China's prime minister says the country faces serious problems in rooting out corruption and aiding hundreds of millions of impoverished farmers. Prime Minister Zhu Rongji's remarks came in the keynote speech to this year's National People's Congress.
Blunt-spoken Prime Minister Zhu Rongji urged members of China's Parliament to help "carry the fight against corruption further."
Mr. Zhu urges his comrades in the ruling Communist Party to "tell the truth," do more to "run the country according to law" with "high standards" — or face severe sanctions. A recent poll in China shows corruption to be a top concern among citizens, and the government has cracked down on officials who abuse their power. Several high-ranking officials have been executed.
Mr. Zhu denounces officials who launch "unfeasible construction projects when they can not even pay wages on time."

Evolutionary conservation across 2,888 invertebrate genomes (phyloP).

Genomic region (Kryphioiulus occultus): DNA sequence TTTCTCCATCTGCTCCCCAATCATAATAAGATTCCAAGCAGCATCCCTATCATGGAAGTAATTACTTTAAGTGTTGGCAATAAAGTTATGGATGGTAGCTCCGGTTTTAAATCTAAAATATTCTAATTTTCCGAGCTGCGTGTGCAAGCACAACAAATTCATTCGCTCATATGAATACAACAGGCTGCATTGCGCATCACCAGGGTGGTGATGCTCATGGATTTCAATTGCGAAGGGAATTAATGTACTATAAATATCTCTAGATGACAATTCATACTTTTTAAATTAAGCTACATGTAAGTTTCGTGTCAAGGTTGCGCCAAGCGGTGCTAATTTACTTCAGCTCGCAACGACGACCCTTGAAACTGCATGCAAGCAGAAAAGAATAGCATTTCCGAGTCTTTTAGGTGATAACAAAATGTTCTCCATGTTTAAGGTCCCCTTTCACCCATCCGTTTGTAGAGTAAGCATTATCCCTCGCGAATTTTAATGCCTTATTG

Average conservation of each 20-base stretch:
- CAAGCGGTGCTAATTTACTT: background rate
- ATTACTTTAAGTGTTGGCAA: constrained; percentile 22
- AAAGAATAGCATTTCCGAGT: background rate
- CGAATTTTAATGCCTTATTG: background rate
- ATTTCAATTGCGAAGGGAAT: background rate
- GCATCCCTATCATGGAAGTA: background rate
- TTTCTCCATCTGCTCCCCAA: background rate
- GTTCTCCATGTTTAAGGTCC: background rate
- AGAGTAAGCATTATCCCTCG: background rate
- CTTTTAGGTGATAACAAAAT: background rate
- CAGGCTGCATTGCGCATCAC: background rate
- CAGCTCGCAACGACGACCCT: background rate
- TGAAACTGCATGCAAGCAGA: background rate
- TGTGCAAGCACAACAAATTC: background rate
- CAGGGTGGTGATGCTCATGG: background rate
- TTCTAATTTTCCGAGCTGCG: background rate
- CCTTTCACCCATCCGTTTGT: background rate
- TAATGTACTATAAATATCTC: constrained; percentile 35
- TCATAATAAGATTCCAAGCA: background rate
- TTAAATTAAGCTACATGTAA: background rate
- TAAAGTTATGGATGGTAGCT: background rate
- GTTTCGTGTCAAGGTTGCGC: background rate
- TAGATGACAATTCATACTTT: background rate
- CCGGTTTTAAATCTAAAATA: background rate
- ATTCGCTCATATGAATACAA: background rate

Thousands of people in China complain that wages and pensions are paid late or not at all, which sometimes sparks protests and raises fears about social stability.
China's leadership also worries that nation's impoverished farmers could be a source of instability. Their plight is expected to worsen as China's World Trade Organization agreements allow cheaper imported food to compete with local produce.
Mr. Zhu says raising farmers' purchasing power is key to boosting demand in China. He says raising domestic demand will help the country survive what he called the grim economic situation in the rest of the world.
Mr. Zhu says membership in the WTO will be good for China in the long term, but brings challenges now. He urges improvements in the education system, and more research to help Chinese companies survive competition from foreign firms.
The thousands of members of the congress interrupted Mr. Zhu's comments with applauce only a few times. The Premier is popular with the public because he addresses their concerns in a straight-forward way. But he has upset many officials by calling attention to their inefficiency or dishonesty. The 73-year-old Mr. Zhu is expected to retire next year.